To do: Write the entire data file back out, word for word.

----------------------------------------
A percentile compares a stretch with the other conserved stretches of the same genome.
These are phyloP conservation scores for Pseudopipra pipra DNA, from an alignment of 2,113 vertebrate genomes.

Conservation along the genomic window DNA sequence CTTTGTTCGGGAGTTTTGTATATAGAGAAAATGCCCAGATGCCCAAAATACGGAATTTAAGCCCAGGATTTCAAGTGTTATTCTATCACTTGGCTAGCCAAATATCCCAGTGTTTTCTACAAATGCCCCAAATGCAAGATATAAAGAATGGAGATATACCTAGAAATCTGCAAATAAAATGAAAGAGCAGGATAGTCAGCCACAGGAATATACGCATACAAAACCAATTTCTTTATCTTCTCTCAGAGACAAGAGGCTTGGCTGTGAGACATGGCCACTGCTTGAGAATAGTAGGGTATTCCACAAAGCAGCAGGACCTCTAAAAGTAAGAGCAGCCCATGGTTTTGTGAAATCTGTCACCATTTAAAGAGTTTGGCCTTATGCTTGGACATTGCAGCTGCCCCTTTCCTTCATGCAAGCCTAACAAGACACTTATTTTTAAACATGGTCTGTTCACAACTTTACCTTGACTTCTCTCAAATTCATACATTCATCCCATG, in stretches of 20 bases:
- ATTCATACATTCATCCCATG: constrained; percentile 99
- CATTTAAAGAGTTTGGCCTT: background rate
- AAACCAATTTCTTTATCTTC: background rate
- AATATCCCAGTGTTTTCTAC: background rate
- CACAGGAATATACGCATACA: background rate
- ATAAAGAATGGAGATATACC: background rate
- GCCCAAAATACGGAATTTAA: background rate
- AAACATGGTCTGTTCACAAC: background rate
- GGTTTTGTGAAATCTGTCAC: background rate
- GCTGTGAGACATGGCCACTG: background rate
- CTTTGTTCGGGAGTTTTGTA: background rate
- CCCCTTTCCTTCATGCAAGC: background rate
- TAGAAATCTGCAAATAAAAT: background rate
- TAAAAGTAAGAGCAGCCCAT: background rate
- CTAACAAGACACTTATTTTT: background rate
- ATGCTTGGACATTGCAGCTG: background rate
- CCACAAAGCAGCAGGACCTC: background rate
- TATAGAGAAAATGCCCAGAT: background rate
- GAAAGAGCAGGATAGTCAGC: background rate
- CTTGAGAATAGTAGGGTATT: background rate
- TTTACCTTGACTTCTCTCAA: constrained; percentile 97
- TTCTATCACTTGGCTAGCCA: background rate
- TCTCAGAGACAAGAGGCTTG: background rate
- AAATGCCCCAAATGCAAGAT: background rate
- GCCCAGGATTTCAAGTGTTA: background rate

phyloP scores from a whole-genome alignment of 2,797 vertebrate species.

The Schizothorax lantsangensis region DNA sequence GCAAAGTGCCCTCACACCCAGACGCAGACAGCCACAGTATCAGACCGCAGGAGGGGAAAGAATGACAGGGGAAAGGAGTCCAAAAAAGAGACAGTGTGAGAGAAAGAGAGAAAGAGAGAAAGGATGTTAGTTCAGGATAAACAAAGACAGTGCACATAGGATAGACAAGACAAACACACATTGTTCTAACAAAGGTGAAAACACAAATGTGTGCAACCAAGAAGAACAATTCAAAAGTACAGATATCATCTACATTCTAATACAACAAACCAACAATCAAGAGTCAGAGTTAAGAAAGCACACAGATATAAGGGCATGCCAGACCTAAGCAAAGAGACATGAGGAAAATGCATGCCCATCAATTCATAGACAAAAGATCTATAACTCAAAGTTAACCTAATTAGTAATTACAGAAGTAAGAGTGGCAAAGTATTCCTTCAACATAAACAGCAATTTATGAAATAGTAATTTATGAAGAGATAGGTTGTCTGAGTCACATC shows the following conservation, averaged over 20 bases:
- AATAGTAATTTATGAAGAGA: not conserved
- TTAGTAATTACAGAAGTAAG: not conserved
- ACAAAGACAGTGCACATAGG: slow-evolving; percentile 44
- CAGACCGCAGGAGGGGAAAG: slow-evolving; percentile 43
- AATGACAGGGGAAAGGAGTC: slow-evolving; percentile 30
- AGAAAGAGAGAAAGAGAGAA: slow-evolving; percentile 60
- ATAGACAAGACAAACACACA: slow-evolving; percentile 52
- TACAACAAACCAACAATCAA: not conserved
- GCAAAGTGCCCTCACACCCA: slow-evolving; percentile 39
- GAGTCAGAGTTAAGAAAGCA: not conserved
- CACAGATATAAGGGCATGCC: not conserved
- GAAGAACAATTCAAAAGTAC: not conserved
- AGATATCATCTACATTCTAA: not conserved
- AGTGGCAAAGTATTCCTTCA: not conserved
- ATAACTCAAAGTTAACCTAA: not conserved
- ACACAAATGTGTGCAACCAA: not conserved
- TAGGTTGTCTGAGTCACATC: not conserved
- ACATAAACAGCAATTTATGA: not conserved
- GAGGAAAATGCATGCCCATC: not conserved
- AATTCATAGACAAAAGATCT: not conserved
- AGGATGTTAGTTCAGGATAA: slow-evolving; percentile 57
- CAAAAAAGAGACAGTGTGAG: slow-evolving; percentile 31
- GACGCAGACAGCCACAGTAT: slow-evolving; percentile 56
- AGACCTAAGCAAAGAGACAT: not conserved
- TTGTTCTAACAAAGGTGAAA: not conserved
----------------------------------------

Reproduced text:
A percentile compares a stretch with the other conserved stretches of the same genome.
These are phyloP conservation scores for Pseudopipra pipra DNA, from an alignment of 2,113 vertebrate genomes.

Conservation along the genomic window DNA sequence CTTTGTTCGGGAGTTTTGTATATAGAGAAAATGCCCAGATGCCCAAAATACGGAATTTAAGCCCAGGATTTCAAGTGTTATTCTATCACTTGGCTAGCCAAATATCCCAGTGTTTTCTACAAATGCCCCAAATGCAAGATATAAAGAATGGAGATATACCTAGAAATCTGCAAATAAAATGAAAGAGCAGGATAGTCAGCCACAGGAATATACGCATACAAAACCAATTTCTTTATCTTCTCTCAGAGACAAGAGGCTTGGCTGTGAGACATGGCCACTGCTTGAGAATAGTAGGGTATTCCACAAAGCAGCAGGACCTCTAAAAGTAAGAGCAGCCCATGGTTTTGTGAAATCTGTCACCATTTAAAGAGTTTGGCCTTATGCTTGGACATTGCAGCTGCCCCTTTCCTTCATGCAAGCCTAACAAGACACTTATTTTTAAACATGGTCTGTTCACAACTTTACCTTGACTTCTCTCAAATTCATACATTCATCCCATG, in stretches of 20 bases:
- ATTCATACATTCATCCCATG: constrained; percentile 99
- CATTTAAAGAGTTTGGCCTT: background rate
- AAACCAATTTCTTTATCTTC: background rate
- AATATCCCAGTGTTTTCTAC: background rate
- CACAGGAATATACGCATACA: background rate
- ATAAAGAATGGAGATATACC: background rate
- GCCCAAAATACGGAATTTAA: background rate
- AAACATGGTCTGTTCACAAC: background rate
- GGTTTTGTGAAATCTGTCAC: background rate
- GCTGTGAGACATGGCCACTG: background rate
- CTTTGTTCGGGAGTTTTGTA: background rate
- CCCCTTTCCTTCATGCAAGC: background rate
- TAGAAATCTGCAAATAAAAT: background rate
- TAAAAGTAAGAGCAGCCCAT: background rate
- CTAACAAGACACTTATTTTT: background rate
- ATGCTTGGACATTGCAGCTG: background rate
- CCACAAAGCAGCAGGACCTC: background rate
- TATAGAGAAAATGCCCAGAT: background rate
- GAAAGAGCAGGATAGTCAGC: background rate
- CTTGAGAATAGTAGGGTATT: background rate
- TTTACCTTGACTTCTCTCAA: constrained; percentile 97
- TTCTATCACTTGGCTAGCCA: background rate
- TCTCAGAGACAAGAGGCTTG: background rate
- AAATGCCCCAAATGCAAGAT: background rate
- GCCCAGGATTTCAAGTGTTA: background rate

phyloP scores from a whole-genome alignment of 2,797 vertebrate species.

The Schizothorax lantsangensis region DNA sequence GCAAAGTGCCCTCACACCCAGACGCAGACAGCCACAGTATCAGACCGCAGGAGGGGAAAGAATGACAGGGGAAAGGAGTCCAAAAAAGAGACAGTGTGAGAGAAAGAGAGAAAGAGAGAAAGGATGTTAGTTCAGGATAAACAAAGACAGTGCACATAGGATAGACAAGACAAACACACATTGTTCTAACAAAGGTGAAAACACAAATGTGTGCAACCAAGAAGAACAATTCAAAAGTACAGATATCATCTACATTCTAATACAACAAACCAACAATCAAGAGTCAGAGTTAAGAAAGCACACAGATATAAGGGCATGCCAGACCTAAGCAAAGAGACATGAGGAAAATGCATGCCCATCAATTCATAGACAAAAGATCTATAACTCAAAGTTAACCTAATTAGTAATTACAGAAGTAAGAGTGGCAAAGTATTCCTTCAACATAAACAGCAATTTATGAAATAGTAATTTATGAAGAGATAGGTTGTCTGAGTCACATC shows the following conservation, averaged over 20 bases:
- AATAGTAATTTATGAAGAGA: not conserved
- TTAGTAATTACAGAAGTAAG: not conserved
- ACAAAGACAGTGCACATAGG: slow-evolving; percentile 44
- CAGACCGCAGGAGGGGAAAG: slow-evolving; percentile 43
- AATGACAGGGGAAAGGAGTC: slow-evolving; percentile 30
- AGAAAGAGAGAAAGAGAGAA: slow-evolving; percentile 60
- ATAGACAAGACAAACACACA: slow-evolving; percentile 52
- TACAACAAACCAACAATCAA: not conserved
- GCAAAGTGCCCTCACACCCA: slow-evolving; percentile 39
- GAGTCAGAGTTAAGAAAGCA: not conserved
- CACAGATATAAGGGCATGCC: not conserved
- GAAGAACAATTCAAAAGTAC: not conserved
- AGATATCATCTACATTCTAA: not conserved
- AGTGGCAAAGTATTCCTTCA: not conserved
- ATAACTCAAAGTTAACCTAA: not conserved
- ACACAAATGTGTGCAACCAA: not conserved
- TAGGTTGTCTGAGTCACATC: not conserved
- ACATAAACAGCAATTTATGA: not conserved
- GAGGAAAATGCATGCCCATC: not conserved
- AATTCATAGACAAAAGATCT: not conserved
- AGGATGTTAGTTCAGGATAA: slow-evolving; percentile 57
- CAAAAAAGAGACAGTGTGAG: slow-evolving; percentile 31
- GACGCAGACAGCCACAGTAT: slow-evolving; percentile 56
- AGACCTAAGCAAAGAGACAT: not conserved
- TTGTTCTAACAAAGGTGAAA: not conserved